5. 5. 5) Technological factorsa) Green Revolution The Green Revolution was the first systematic attempt to introduce modern technology to LDCs such as high yielding varieties (HYVs) of crops, chemical fertilisers and pesticides and modern irrigation methods. Firstly, the development of improved strains of cereals was one key part of the GR. The improved strains of rice were developed by cross-breeding a broad range of existing cereal strains. The HYVs are developed to have different traits (eg. pest resistance, shorter growth duration) depending on the needs of the farmers. For example, o one type of HYV is IR58. It was known as the ‘wonder rice’ of the 1980s and is resistant to most pests and diseases. It only takes 100 days to mature as compared to the 180 day growing period for traditional rice. This allows 3 harvests per year given good weather and proper irrigation instead of 1 harvest per year last time. o due to the introduction of HYVs to LDCs, China’s rice output more than doubled from 1961 to 1992 and Indonesia’s rice output increased by 84 percent from 1970 to 1990. This has led to massive increase in food production in the area of cereals. However, critics suggest that it will widen the income gap between rich and poor as only the rich can buy such HYVs to earn more. The poor who cannot afford will remain poor. Machinery will also replace men on the fields (ie. 1 machine replace 100 men on field), resulting in rural-urban migration and squatter formations. Secondly, the introduction of modern irrigation1 methods was a part in GR. Man-made dykes, dams and canals were constructed to divert water from water sources like rivers and reservoirs to farms. Then with automated irrigation systems such as water sprinklers and sluice gates could control the amount of water for watering the farms. Lastly, the introduction of the use of chemicals was a major part in GR. Fertilisers are added to replace the lost nutrients during the previous phase of farming. This reduces the need to allow the land to fallow as the nutrients the plants need (eg. N, P, K, B, Cu and Fe) are found in the fertilisers used. Pesticides are used to kill insects and animals that eat the crops which reduces the yield. For example, o in India, arsenic is used to poison rats that attack rice crops. Herbicides are used to prevent the growth of weeds that compete for nutrients. Weed- removing is time consuming hence herbicides are sprayed on the soil. However, herbicides may cause superweeds to form that are resistant to the herbicides.1 Irrigation is the practice of supplying water to the land through artificial means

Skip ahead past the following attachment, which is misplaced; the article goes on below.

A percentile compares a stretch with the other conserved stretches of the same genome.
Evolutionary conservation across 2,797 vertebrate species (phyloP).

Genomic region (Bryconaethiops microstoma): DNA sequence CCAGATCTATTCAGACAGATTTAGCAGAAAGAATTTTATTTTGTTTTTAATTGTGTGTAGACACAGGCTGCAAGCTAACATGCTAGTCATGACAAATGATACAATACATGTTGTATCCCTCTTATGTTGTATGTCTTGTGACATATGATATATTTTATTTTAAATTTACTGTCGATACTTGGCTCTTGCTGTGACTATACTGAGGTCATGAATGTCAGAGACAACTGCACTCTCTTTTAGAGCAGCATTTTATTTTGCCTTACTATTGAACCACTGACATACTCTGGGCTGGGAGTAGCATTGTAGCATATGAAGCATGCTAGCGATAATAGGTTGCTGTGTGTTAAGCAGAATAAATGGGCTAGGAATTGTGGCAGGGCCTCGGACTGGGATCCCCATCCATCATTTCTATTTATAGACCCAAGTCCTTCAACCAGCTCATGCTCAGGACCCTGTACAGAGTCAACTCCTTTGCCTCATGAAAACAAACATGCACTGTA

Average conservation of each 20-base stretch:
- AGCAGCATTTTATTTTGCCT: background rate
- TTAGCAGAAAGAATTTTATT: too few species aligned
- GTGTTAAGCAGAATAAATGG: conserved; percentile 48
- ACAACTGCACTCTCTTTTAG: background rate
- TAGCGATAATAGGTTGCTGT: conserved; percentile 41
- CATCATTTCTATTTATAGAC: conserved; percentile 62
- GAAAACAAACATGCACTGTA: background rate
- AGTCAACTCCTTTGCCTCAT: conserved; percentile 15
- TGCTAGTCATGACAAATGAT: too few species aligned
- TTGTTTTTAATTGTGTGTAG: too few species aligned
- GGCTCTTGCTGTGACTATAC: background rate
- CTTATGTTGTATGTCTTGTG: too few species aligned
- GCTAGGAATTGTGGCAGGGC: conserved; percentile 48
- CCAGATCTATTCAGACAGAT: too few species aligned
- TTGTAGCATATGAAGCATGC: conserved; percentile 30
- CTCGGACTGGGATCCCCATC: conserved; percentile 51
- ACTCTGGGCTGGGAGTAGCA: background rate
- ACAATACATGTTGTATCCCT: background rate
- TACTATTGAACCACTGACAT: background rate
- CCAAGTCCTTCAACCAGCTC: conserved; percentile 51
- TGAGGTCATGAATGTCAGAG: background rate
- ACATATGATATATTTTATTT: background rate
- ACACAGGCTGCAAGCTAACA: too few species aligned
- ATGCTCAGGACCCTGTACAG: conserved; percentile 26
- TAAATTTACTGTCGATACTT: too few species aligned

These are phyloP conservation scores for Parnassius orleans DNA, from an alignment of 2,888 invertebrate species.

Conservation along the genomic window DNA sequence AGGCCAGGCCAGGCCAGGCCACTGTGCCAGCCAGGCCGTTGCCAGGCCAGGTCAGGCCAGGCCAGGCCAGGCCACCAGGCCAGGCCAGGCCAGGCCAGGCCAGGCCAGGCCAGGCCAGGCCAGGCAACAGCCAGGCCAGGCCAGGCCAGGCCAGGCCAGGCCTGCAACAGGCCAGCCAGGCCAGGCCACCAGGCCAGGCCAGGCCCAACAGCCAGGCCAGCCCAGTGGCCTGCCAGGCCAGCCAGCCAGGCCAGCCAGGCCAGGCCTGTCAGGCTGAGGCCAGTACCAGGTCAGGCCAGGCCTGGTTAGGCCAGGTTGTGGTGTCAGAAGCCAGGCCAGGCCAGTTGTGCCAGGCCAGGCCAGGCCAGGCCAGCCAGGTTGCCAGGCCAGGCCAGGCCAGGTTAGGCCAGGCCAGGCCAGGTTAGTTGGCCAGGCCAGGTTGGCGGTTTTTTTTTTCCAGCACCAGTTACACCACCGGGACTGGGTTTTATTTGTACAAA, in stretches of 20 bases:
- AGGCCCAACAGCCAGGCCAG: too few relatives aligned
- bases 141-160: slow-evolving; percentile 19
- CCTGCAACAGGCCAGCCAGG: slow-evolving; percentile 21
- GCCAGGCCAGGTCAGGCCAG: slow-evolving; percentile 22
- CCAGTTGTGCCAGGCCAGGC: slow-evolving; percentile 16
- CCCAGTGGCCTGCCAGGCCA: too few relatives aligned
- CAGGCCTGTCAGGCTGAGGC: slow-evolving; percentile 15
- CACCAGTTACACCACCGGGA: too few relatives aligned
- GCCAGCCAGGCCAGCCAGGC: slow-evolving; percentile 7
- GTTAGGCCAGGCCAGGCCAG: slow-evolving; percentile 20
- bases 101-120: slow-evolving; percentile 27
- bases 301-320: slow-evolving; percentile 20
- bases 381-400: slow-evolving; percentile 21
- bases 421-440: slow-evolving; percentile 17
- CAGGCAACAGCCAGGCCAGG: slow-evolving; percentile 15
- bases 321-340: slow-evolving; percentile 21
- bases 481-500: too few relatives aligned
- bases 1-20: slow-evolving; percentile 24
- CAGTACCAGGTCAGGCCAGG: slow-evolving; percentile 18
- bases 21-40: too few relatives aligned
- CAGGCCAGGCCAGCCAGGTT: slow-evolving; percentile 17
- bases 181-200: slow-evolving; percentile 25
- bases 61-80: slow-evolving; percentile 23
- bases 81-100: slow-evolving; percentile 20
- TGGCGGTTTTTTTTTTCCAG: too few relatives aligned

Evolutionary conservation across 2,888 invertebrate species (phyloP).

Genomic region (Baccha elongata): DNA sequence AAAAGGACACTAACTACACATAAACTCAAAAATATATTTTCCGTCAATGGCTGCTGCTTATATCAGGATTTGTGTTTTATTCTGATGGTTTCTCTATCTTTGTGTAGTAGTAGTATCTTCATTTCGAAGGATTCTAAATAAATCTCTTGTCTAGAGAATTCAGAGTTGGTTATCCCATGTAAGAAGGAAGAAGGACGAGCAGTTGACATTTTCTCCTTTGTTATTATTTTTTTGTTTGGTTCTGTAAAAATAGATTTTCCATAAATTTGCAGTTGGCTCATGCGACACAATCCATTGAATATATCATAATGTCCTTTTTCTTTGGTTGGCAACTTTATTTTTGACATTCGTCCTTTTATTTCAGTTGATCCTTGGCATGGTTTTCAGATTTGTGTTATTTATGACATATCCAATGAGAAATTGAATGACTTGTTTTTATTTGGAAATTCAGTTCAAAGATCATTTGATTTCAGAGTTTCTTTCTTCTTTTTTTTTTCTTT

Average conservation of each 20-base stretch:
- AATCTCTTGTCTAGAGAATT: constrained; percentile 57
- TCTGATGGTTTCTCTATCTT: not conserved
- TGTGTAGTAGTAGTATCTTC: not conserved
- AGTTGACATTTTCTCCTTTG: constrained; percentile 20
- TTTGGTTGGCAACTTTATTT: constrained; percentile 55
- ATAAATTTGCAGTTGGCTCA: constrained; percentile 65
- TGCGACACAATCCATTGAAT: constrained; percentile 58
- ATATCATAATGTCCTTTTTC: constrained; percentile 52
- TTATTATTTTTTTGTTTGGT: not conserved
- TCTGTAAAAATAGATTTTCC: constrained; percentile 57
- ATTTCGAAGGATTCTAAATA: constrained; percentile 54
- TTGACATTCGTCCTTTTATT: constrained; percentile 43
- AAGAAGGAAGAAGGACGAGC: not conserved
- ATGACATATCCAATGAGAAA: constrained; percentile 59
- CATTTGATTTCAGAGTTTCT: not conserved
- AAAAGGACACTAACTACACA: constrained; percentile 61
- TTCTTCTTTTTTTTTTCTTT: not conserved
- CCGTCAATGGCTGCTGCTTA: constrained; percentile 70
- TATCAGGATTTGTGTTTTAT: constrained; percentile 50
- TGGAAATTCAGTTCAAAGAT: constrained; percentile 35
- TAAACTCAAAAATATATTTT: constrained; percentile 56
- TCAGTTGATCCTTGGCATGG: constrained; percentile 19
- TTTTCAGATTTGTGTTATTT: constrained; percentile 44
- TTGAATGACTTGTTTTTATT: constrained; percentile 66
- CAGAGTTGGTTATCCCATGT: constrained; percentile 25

6. 6. b) Blue Revolution The Blue Revolution encouraged fish farming to reduce the dependency on fishing from the oceans where fish populations are dwindling. Fries (baby fish) hatched in hatcheries are released into the sea to raise some fish stocks. There is also better fish food for the fries as by products of wheat and canola are recycled as fish feed for fish farms. The health and nutrition of fish was also improved through improving water quality, breeding conditions, animal behaviour, health and nutritional requirements. Due to the dependency of 20% of the population on seafood as their source of animal protein, there is a need to ensure that fish is enough for the increasing demand of fish (which has double from 1950s to the late 1990s). Growth in demand is expected to be 10% a year, compared to 2.8% for meat in the US. Singapore produces high value seafood in its fish farms to increase self-sufficiency. Currently, Singapore consumes 89 000 tonnes of fresh fish a year. The Blue Revolution has ensured a stable supply of fish so that the price of fish falls to affordable levels.